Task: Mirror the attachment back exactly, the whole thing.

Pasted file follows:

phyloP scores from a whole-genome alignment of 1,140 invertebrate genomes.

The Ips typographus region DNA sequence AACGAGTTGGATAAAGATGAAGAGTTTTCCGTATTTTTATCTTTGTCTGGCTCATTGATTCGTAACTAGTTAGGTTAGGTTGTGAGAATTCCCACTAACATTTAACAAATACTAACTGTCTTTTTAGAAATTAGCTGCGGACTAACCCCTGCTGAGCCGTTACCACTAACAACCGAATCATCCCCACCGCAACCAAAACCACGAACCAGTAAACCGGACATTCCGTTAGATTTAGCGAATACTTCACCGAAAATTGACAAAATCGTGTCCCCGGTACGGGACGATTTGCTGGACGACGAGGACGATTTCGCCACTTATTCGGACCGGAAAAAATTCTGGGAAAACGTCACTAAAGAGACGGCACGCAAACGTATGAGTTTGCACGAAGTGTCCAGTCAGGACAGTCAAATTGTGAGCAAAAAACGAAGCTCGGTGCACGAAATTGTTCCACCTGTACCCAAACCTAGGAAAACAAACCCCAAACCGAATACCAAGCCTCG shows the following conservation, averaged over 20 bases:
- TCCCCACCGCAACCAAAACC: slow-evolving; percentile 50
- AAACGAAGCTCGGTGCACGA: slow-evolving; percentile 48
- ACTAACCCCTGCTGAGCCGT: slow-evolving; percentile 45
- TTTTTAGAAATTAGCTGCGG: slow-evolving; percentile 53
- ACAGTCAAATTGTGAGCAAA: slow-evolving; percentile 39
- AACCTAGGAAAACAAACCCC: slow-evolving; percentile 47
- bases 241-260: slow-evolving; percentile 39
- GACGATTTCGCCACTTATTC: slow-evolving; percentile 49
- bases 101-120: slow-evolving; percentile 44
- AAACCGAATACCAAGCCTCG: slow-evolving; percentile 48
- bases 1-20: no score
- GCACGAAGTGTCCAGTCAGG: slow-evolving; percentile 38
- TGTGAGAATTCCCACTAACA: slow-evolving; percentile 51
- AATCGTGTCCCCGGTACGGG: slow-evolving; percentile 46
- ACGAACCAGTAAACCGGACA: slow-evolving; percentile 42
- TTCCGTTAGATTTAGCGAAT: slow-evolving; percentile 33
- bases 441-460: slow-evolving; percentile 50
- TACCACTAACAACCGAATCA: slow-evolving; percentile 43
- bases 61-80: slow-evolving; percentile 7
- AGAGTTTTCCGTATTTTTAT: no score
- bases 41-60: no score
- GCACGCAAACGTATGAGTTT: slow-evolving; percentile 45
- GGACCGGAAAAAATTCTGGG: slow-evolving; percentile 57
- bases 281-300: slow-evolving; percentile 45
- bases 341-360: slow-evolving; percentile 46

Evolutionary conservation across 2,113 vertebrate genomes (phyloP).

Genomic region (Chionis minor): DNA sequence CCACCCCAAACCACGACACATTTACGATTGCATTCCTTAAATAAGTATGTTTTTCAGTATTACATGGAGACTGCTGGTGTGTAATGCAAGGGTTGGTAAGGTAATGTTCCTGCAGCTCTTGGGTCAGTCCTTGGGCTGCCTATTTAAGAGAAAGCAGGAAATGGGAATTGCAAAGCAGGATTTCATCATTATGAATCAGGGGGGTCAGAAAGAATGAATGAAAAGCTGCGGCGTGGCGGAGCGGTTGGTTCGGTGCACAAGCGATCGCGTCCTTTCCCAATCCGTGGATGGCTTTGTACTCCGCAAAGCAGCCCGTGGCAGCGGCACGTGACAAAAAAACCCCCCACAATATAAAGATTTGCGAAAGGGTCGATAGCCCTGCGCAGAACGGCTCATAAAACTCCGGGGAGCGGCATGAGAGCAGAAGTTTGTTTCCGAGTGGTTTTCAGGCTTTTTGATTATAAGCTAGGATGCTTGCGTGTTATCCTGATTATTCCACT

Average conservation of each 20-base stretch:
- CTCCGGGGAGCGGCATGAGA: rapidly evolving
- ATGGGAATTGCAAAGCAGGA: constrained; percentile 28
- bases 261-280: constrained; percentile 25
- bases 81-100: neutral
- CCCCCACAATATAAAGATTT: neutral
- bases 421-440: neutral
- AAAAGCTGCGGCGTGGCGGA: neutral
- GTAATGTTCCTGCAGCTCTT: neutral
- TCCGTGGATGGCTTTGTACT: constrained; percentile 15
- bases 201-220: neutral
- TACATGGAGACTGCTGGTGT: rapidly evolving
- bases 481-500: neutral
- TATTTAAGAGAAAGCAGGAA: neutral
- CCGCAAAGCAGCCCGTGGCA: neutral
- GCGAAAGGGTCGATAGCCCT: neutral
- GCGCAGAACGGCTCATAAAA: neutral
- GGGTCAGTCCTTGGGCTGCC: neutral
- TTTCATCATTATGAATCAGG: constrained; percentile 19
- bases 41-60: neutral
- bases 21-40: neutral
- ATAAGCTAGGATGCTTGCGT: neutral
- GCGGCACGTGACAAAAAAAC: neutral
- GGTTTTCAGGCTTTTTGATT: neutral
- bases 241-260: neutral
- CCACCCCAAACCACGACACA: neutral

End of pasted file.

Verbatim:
phyloP scores from a whole-genome alignment of 1,140 invertebrate genomes.

The Ips typographus region DNA sequence AACGAGTTGGATAAAGATGAAGAGTTTTCCGTATTTTTATCTTTGTCTGGCTCATTGATTCGTAACTAGTTAGGTTAGGTTGTGAGAATTCCCACTAACATTTAACAAATACTAACTGTCTTTTTAGAAATTAGCTGCGGACTAACCCCTGCTGAGCCGTTACCACTAACAACCGAATCATCCCCACCGCAACCAAAACCACGAACCAGTAAACCGGACATTCCGTTAGATTTAGCGAATACTTCACCGAAAATTGACAAAATCGTGTCCCCGGTACGGGACGATTTGCTGGACGACGAGGACGATTTCGCCACTTATTCGGACCGGAAAAAATTCTGGGAAAACGTCACTAAAGAGACGGCACGCAAACGTATGAGTTTGCACGAAGTGTCCAGTCAGGACAGTCAAATTGTGAGCAAAAAACGAAGCTCGGTGCACGAAATTGTTCCACCTGTACCCAAACCTAGGAAAACAAACCCCAAACCGAATACCAAGCCTCG shows the following conservation, averaged over 20 bases:
- TCCCCACCGCAACCAAAACC: slow-evolving; percentile 50
- AAACGAAGCTCGGTGCACGA: slow-evolving; percentile 48
- ACTAACCCCTGCTGAGCCGT: slow-evolving; percentile 45
- TTTTTAGAAATTAGCTGCGG: slow-evolving; percentile 53
- ACAGTCAAATTGTGAGCAAA: slow-evolving; percentile 39
- AACCTAGGAAAACAAACCCC: slow-evolving; percentile 47
- bases 241-260: slow-evolving; percentile 39
- GACGATTTCGCCACTTATTC: slow-evolving; percentile 49
- bases 101-120: slow-evolving; percentile 44
- AAACCGAATACCAAGCCTCG: slow-evolving; percentile 48
- bases 1-20: no score
- GCACGAAGTGTCCAGTCAGG: slow-evolving; percentile 38
- TGTGAGAATTCCCACTAACA: slow-evolving; percentile 51
- AATCGTGTCCCCGGTACGGG: slow-evolving; percentile 46
- ACGAACCAGTAAACCGGACA: slow-evolving; percentile 42
- TTCCGTTAGATTTAGCGAAT: slow-evolving; percentile 33
- bases 441-460: slow-evolving; percentile 50
- TACCACTAACAACCGAATCA: slow-evolving; percentile 43
- bases 61-80: slow-evolving; percentile 7
- AGAGTTTTCCGTATTTTTAT: no score
- bases 41-60: no score
- GCACGCAAACGTATGAGTTT: slow-evolving; percentile 45
- GGACCGGAAAAAATTCTGGG: slow-evolving; percentile 57
- bases 281-300: slow-evolving; percentile 45
- bases 341-360: slow-evolving; percentile 46

Evolutionary conservation across 2,113 vertebrate genomes (phyloP).

Genomic region (Chionis minor): DNA sequence CCACCCCAAACCACGACACATTTACGATTGCATTCCTTAAATAAGTATGTTTTTCAGTATTACATGGAGACTGCTGGTGTGTAATGCAAGGGTTGGTAAGGTAATGTTCCTGCAGCTCTTGGGTCAGTCCTTGGGCTGCCTATTTAAGAGAAAGCAGGAAATGGGAATTGCAAAGCAGGATTTCATCATTATGAATCAGGGGGGTCAGAAAGAATGAATGAAAAGCTGCGGCGTGGCGGAGCGGTTGGTTCGGTGCACAAGCGATCGCGTCCTTTCCCAATCCGTGGATGGCTTTGTACTCCGCAAAGCAGCCCGTGGCAGCGGCACGTGACAAAAAAACCCCCCACAATATAAAGATTTGCGAAAGGGTCGATAGCCCTGCGCAGAACGGCTCATAAAACTCCGGGGAGCGGCATGAGAGCAGAAGTTTGTTTCCGAGTGGTTTTCAGGCTTTTTGATTATAAGCTAGGATGCTTGCGTGTTATCCTGATTATTCCACT

Average conservation of each 20-base stretch:
- CTCCGGGGAGCGGCATGAGA: rapidly evolving
- ATGGGAATTGCAAAGCAGGA: constrained; percentile 28
- bases 261-280: constrained; percentile 25
- bases 81-100: neutral
- CCCCCACAATATAAAGATTT: neutral
- bases 421-440: neutral
- AAAAGCTGCGGCGTGGCGGA: neutral
- GTAATGTTCCTGCAGCTCTT: neutral
- TCCGTGGATGGCTTTGTACT: constrained; percentile 15
- bases 201-220: neutral
- TACATGGAGACTGCTGGTGT: rapidly evolving
- bases 481-500: neutral
- TATTTAAGAGAAAGCAGGAA: neutral
- CCGCAAAGCAGCCCGTGGCA: neutral
- GCGAAAGGGTCGATAGCCCT: neutral
- GCGCAGAACGGCTCATAAAA: neutral
- GGGTCAGTCCTTGGGCTGCC: neutral
- TTTCATCATTATGAATCAGG: constrained; percentile 19
- bases 41-60: neutral
- bases 21-40: neutral
- ATAAGCTAGGATGCTTGCGT: neutral
- GCGGCACGTGACAAAAAAAC: neutral
- GGTTTTCAGGCTTTTTGATT: neutral
- bases 241-260: neutral
- CCACCCCAAACCACGACACA: neutral